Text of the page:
BIOL 190: Delicious! How the Brain Creates Flavor

Bryan Meltz

Course description

This course explores the biology of deliciousness, focusing on the brain systems that allow us to taste and smell, and how the chemical, physical, and cultural properties of different foods affect our experience of eating.

Faculty CV

Sam Sober is assistant professor of neurobiology at Emory College. Kathryn MacPherson is a fifth-year PhD student in neuroscience.

Today’s class

In the Few Hall Demonstration Kitchen, Sober shows how freezing different foods—including bacon, blue cheese, and prosciutto—with liquid nitrogen, then pulverizing them in a coffee grinder, profoundly influenced students’ perceptions of the food by removing the expected texture. MacPherson mixed agar, a seaweed extract, with liquids—including tomato soup and apple juice—to demonstrate how food textures can be manipulated to change how they are experienced. Sober also discussed the concept of umami—a category of taste in food (besides sweet, sour, salt, and bitter), corresponding to the flavor of glutamic acid, or glutamate, a naturally occurring amino acid that produces flavor in some foods.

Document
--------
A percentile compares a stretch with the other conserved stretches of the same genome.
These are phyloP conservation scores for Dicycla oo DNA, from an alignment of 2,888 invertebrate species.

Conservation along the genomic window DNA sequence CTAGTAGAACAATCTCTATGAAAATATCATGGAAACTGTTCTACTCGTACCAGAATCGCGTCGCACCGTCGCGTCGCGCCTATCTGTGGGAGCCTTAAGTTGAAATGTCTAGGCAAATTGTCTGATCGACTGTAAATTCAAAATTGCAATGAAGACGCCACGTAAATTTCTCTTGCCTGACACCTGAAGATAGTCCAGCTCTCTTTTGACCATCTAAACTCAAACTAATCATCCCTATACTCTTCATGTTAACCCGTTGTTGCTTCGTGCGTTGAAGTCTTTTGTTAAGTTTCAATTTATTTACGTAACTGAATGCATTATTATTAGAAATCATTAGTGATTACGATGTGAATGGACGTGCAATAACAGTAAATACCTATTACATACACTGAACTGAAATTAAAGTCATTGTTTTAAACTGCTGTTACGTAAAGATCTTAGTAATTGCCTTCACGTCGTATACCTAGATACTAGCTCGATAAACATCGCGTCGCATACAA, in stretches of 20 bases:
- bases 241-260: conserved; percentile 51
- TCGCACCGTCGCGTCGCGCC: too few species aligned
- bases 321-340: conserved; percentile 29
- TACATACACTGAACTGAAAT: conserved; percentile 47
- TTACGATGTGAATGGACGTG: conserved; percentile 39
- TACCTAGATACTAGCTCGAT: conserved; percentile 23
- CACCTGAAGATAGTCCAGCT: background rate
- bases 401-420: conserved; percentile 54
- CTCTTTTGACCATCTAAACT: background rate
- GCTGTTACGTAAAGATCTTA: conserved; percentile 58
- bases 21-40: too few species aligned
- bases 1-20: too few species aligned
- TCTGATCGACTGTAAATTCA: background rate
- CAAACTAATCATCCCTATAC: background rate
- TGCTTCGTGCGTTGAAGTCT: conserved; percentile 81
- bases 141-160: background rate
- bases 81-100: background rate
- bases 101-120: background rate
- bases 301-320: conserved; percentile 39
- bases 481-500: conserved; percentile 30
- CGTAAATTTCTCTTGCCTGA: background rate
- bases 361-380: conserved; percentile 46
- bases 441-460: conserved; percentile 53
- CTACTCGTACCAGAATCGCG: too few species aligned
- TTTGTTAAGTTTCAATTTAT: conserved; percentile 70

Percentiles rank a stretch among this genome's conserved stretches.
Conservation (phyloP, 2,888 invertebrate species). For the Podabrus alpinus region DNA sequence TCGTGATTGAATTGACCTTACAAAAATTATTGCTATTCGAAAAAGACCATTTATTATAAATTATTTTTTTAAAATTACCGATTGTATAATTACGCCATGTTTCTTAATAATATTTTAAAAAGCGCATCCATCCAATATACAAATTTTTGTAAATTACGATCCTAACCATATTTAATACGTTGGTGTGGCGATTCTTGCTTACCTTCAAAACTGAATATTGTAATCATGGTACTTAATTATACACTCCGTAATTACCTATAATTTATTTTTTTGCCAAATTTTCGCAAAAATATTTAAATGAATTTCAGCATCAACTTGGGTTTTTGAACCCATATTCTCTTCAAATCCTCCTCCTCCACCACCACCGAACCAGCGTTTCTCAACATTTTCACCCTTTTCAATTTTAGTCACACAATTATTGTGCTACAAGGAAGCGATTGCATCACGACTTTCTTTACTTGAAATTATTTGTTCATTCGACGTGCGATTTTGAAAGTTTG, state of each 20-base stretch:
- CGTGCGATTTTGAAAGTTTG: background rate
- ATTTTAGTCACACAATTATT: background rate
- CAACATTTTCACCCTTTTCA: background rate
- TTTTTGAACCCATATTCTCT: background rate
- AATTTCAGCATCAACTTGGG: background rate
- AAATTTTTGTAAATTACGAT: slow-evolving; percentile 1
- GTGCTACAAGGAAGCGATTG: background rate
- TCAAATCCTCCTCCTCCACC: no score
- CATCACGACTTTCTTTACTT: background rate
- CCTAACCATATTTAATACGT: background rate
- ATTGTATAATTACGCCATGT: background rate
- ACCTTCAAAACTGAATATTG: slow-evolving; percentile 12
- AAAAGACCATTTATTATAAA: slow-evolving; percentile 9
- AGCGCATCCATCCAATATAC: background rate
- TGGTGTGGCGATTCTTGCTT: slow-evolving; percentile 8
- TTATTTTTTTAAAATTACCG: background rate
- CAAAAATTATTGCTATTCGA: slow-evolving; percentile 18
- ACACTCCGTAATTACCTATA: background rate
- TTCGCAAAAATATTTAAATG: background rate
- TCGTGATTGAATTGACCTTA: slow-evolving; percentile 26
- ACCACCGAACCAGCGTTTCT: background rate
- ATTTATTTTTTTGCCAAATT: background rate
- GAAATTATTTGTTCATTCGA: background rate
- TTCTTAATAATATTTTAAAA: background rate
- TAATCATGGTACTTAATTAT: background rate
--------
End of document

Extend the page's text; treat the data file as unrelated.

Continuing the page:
Students say

“Ever since I was little I have wanted to become a chef. In middle school I became fascinated by the human brain’s capacity to control everything. This class is a really good way to combine those to learn about food and science.”

—Laura Franco, freshman pre-nursing major

 “As a science major, I appreciate the science behind how we experience food. And the food is an added bonus. It is interesting to try new things I haven’t been exposed to eating.”

—Samuel Zinga, freshman

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